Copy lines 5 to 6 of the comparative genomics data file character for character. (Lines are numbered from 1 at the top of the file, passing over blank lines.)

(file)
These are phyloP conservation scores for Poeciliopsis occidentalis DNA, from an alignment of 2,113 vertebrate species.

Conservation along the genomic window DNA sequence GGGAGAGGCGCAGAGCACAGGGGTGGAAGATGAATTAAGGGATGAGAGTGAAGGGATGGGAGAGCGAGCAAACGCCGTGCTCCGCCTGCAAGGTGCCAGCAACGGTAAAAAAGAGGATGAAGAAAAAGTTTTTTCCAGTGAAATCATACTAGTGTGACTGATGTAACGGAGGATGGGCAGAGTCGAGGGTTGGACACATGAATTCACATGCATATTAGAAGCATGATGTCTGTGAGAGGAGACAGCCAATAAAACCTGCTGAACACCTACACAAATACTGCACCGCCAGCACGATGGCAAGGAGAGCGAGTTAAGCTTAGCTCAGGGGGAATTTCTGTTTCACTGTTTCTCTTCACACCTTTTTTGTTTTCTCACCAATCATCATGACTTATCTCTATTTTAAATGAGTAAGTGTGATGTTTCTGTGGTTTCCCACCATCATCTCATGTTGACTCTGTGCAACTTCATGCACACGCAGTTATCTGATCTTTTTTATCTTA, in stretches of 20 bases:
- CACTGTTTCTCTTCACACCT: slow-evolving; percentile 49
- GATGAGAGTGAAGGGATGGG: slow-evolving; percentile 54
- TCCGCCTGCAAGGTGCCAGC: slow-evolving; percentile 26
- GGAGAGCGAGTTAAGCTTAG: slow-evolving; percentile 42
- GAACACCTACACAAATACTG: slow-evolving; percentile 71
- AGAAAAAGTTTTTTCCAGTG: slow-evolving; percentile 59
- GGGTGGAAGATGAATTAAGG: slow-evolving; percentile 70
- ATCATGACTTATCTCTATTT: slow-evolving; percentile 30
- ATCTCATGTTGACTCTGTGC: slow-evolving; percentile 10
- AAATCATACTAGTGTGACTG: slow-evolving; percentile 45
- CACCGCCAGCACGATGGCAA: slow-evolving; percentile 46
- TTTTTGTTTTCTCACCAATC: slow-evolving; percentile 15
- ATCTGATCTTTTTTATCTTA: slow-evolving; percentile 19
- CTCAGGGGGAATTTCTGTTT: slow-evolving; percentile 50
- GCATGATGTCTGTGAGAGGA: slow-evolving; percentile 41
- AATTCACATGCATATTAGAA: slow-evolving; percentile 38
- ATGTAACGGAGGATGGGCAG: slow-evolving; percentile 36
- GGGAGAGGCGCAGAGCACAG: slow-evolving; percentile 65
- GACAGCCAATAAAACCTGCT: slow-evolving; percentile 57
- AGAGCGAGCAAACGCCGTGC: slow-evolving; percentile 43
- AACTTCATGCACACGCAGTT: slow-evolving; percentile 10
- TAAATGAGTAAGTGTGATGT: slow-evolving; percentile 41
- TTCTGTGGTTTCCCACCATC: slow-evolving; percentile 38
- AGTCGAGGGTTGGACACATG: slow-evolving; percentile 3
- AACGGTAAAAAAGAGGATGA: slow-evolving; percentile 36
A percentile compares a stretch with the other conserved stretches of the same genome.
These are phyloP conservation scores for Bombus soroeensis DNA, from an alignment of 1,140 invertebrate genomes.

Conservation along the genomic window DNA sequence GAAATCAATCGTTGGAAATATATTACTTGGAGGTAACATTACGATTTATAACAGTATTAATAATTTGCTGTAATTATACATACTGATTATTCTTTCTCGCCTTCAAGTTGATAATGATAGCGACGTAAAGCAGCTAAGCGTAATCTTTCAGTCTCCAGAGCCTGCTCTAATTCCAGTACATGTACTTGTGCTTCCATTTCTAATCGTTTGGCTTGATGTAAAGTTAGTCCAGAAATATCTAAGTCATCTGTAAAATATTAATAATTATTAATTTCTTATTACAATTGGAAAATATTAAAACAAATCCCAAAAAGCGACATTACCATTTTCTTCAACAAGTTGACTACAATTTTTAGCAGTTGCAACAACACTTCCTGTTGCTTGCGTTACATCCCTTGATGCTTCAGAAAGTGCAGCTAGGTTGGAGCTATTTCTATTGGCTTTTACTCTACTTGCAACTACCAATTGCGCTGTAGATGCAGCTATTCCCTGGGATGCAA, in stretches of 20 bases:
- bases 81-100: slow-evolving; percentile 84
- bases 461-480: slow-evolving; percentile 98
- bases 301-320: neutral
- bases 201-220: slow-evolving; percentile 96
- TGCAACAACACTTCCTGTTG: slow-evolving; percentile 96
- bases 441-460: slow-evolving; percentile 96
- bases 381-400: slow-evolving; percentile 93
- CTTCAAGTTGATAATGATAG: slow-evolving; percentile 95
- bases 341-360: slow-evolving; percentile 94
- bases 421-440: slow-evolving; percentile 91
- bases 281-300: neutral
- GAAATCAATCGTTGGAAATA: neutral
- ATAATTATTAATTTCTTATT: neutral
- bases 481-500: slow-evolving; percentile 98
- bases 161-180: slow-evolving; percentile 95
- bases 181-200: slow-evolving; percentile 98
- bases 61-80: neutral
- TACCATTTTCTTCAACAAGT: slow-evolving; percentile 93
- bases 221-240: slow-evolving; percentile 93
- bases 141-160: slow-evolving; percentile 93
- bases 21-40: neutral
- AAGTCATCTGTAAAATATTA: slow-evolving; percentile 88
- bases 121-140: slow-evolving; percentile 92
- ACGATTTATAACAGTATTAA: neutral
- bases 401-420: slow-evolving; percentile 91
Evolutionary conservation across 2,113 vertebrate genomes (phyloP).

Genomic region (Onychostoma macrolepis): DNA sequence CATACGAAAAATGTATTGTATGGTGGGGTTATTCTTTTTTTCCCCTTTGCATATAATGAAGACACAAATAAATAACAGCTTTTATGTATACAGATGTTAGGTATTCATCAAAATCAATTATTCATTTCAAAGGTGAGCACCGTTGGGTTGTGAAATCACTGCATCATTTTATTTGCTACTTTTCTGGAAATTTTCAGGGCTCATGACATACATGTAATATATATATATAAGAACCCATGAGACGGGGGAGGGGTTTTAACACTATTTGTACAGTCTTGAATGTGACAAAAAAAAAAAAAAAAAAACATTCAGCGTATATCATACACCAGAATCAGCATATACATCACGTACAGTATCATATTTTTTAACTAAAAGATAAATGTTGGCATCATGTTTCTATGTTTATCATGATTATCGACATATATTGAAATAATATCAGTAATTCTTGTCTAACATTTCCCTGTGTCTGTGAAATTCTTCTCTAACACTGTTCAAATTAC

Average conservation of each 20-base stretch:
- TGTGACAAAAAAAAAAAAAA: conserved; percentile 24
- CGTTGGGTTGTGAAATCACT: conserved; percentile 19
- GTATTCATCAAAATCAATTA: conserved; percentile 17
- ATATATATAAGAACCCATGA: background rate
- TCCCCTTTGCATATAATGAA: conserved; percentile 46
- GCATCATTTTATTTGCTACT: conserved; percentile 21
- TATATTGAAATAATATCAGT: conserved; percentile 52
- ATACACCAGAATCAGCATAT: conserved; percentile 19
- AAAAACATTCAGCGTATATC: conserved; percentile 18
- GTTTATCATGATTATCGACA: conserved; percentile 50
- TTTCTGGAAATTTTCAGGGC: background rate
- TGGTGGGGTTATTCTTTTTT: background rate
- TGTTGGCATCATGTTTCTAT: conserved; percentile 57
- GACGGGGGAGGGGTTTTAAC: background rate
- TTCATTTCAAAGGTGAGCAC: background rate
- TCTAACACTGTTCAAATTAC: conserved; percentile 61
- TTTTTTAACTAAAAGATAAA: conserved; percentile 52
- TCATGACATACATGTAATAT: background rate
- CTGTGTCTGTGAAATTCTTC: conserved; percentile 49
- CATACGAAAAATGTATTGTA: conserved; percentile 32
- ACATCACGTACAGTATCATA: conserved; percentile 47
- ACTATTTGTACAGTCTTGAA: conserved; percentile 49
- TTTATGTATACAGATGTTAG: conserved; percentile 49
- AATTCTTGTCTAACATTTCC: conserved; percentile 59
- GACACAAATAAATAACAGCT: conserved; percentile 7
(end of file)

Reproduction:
- TCCGCCTGCAAGGTGCCAGC: slow-evolving; percentile 26
- GGAGAGCGAGTTAAGCTTAG: slow-evolving; percentile 42